Goldbach's conjecture is one of the oldest unsolved problems in mathematics. It states:
Every even integer greater than 2 can be expressed as the sum of two primes.
(Remember that a prime is a natural number greater than 1 that has no positive divisors other than 1 and itself. The first prime numbers are 2, 3, 5, 7, 11, 13, 17, ...)
For the first even numbers, the Goldbach's conjecture reads:
- 4 = 2 + 2
- 6 = 3 + 3
- 8 = 3 + 5
- 10 = 3 + 7
- 12 = 5 + 7
- 14 = 7 + 7
- 16 = 5 + 11
Note that for some numbers there are more than one way to express them. For instance, the number 10 can be written as 3+7, but also as 5+5.
Mathematicians believe that the Goldbach's conjecture is always true for any even number greater than 2. Christian Goldbach and Leonhard Euler thought the same thing in 1742, when they proposed the conjecture. Euler wrote:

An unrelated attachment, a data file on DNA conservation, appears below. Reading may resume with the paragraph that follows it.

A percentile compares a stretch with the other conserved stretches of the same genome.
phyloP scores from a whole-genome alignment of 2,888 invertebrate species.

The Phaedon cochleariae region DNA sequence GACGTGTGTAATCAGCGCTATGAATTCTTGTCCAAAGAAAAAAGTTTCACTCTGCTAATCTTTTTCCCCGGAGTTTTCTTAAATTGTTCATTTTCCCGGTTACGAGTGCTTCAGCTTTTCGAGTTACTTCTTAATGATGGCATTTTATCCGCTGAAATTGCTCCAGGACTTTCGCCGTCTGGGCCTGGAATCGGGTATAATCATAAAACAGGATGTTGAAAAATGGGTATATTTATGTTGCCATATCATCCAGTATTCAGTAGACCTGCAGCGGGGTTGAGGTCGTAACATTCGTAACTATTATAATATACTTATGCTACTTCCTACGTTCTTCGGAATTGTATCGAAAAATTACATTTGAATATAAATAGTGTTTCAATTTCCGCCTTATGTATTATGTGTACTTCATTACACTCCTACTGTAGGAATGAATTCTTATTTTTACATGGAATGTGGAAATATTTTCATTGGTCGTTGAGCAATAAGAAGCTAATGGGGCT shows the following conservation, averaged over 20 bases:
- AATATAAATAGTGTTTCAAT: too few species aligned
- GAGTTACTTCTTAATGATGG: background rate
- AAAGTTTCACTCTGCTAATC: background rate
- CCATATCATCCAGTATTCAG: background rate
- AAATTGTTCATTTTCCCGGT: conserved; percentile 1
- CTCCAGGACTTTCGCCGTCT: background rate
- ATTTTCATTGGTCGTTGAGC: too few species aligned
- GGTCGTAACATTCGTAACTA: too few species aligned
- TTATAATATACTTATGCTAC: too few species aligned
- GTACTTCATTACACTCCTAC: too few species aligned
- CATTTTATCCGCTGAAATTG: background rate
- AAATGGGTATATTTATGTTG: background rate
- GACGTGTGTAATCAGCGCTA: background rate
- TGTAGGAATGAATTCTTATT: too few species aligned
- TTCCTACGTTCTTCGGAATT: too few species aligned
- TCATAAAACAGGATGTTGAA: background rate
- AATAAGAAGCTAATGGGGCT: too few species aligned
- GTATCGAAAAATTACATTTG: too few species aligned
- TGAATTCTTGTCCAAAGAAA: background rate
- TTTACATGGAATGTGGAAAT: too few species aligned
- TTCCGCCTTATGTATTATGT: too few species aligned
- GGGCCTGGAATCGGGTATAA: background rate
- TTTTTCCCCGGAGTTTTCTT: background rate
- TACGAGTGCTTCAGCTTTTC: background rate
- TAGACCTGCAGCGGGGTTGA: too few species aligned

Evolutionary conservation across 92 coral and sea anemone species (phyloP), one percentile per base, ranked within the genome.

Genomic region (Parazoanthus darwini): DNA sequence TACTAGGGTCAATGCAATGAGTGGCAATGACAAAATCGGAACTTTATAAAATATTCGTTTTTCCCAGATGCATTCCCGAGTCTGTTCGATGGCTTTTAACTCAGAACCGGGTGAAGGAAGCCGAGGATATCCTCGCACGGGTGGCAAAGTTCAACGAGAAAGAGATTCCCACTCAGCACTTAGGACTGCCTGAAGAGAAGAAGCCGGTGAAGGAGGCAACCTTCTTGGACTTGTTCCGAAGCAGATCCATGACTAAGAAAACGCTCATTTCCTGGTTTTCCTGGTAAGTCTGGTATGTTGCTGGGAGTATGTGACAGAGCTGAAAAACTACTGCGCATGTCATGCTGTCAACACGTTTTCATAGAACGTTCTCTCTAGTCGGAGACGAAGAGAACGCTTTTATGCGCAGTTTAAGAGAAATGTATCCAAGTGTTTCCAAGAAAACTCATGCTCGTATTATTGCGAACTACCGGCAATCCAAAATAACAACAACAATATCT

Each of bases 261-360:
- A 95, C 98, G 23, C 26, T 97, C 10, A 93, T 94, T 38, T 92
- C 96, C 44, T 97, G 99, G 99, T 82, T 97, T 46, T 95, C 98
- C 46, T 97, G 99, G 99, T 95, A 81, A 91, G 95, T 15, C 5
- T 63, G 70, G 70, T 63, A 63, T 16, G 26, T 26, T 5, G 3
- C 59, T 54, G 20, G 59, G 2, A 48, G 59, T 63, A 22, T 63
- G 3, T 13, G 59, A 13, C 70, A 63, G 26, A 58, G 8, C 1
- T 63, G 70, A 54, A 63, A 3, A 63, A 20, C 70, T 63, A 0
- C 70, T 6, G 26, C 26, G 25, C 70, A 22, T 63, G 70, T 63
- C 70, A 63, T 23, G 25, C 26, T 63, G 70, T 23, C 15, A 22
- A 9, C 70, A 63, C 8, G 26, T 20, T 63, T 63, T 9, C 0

I regard it as a completely certain theorem, although I cannot prove it.
Nowadays, it remains unproved. Modern computers have checked it for every even number up to 4,000,000,000,000,000,000 but that is not enough, as there are infinitely many numbers. So, there are two options to close the problem:
- Find a large even number that cannot be expressed as the sum of only two primes. (That's unlikely. Mathematicians believe there is no such a number)
- A sophisticated mathematical reasoning to ensure that the conjecture is true for EVERY even number greater than two.